Manuela Henao Escobar and Juan suffered after drug lord's death

Their Struggle: Juan Escobar, Pablo Escobar’s Son, And Manuela Henao His Sister

Pablo Escobar is one of the most popular figures in Colombia today. Twenty-three years after his death, he is a polarizing figure, with many celebrating his legacy and others considering him to be the most deplorable drug lord to ever have lived. The most influential and most feared drug lord of his time, Pablo Escobar wielded significant power, enough to intimidate the Colombian government.

According to his hitman John Jairo Velasquez Vasquez, also known as “Popeye,” Pablo Escobar ordered the death of more than 3,000 people. Now 54, “Popeye” personally admits to killing about 300 people. The following is an excerpt from the Telegraph detailing his role in Pablo Escobar’s war and circumstances leading to his release.

“By the time he was arrested, in 1992, he [Popeye] had killed 250 people with his own hands – including his own girlfriend – and ordered the murder of up to 3,000 more. He detonated over 250 car bombs and organised dozens of kidnappings – among them Andres Pastrana, who went on to be president, and Francisco Santos, cousin of the current president Juan Manuel Santos.

“He is linked to the 1989 bombing of an Avianca jet, which killed 109 people, and the murder of presidential candidate Luis Carlos Galan in 1990 – for which he was convicted to 30 years behind bars. His decision to help the authorities secure further convictions expedited his release – but it has still been controversial in Colombia.”

Because of the carnage he had caused, Pablo Escobar’s family had a price to pay after he was gunned down by the authorities in 1993. His wife Maria Victoria Henao, son Juan Pablo and daughter Manuela Escobar are said to have lived a life of uncertainty as they no longer had the drug lord’s protection and monetary security.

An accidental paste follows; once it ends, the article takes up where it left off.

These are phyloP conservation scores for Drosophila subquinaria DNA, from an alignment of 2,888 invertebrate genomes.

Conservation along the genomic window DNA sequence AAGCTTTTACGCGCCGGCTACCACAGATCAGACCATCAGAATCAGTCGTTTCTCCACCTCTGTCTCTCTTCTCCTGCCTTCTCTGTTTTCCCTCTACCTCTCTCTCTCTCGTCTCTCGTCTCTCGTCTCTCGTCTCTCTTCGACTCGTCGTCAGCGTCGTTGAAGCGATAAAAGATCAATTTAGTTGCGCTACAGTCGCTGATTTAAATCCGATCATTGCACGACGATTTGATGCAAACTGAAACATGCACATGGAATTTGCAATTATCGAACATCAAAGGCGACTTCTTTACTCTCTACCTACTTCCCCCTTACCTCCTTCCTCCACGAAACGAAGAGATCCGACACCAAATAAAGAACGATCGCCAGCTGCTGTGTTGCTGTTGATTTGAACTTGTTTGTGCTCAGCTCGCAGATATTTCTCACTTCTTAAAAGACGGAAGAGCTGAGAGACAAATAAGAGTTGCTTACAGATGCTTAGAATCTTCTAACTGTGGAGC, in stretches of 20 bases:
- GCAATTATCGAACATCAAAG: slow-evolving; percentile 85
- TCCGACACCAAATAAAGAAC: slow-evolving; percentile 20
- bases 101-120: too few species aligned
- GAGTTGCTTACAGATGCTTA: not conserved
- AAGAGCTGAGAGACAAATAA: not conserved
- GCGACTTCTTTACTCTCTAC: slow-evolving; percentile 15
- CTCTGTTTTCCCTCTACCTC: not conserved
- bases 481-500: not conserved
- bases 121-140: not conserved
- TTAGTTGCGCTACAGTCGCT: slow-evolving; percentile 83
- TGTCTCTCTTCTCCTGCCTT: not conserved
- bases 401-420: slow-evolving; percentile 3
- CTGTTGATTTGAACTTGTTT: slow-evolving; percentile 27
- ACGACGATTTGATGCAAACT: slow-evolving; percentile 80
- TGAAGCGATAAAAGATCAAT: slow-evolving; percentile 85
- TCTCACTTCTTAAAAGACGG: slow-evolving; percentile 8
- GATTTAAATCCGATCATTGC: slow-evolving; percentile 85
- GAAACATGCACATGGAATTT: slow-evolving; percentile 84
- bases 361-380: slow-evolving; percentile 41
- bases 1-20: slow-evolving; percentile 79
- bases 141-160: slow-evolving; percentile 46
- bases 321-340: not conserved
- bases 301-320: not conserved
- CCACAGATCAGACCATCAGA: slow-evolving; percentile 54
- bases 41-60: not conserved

And in 1994, they lived in numerous countries including Ecuador, Brazil, Mozambique, South Africa and Peru, while trying to secure asylum, but were denied. But in December, the family was able to stay in Argentina using tourist visas. They kept a low profile and changed their names.

Going back to Pablo Escobar’s relationship with his family and specifically his love for his daughter Manuela, Pablo Escobar is said to have gone to extreme lengths to ensure that she got everything she wanted, including improvising to bring to life fairy tale characters. On one occasion, Manuela Escobar asked for a unicorn and Pablo made her dream come true by buying a horse and stapling a corn to its head.

unicorn ???????????????? 탈줄몰라 저렇게 다니다 알배교따

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He also stapled wings on its back. The horse later died of an infection. In another instance, she asked Pablo how much a billion dollars was and his answer – “the value of your eyes, my princess.” This is as reported by Xpatnation. Pablo is also said to have forced one of his mistresses to have an abortion because he had promised Manuela Escobar that she would be his last child.

After her father’s death, Manuela endured a life of instability and insecurity, changing her name to Juana Manuela Marroquin Santos. In Buenos Aires, where she lived with her family, she is said to have led a normal life, taking the bus to school like other kids her age and so on. In 1999, the family’s identity was exposed. Her mother was jailed in 2000 for money laundering. Now 32, she has been able to successfully stay out of the public eye. This is according to a report by the Inquisitr.

goals!! every man needs a Tata in 2016.#pabloescobar & Tata

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As for her brother, Juan Pablo Escobar, he changed his name to Sebastian Marroquin while in Argentina, and is presently an architect in Buenos Aires. He faced almost similar challenges to Manuela because of his father’s legacy. In his film Sins of My Father, Juan apologizes to victims of the violence unleashed by Pablo Escobar.

He, however, still faces accusations of being involved in activities related to his father’s empire. As for Manuela Escobar and Juan’s mother, Maria Victoria, she has not been seen in the public since 2000.

[Featured Image by AP Photo/Fernando Vergara]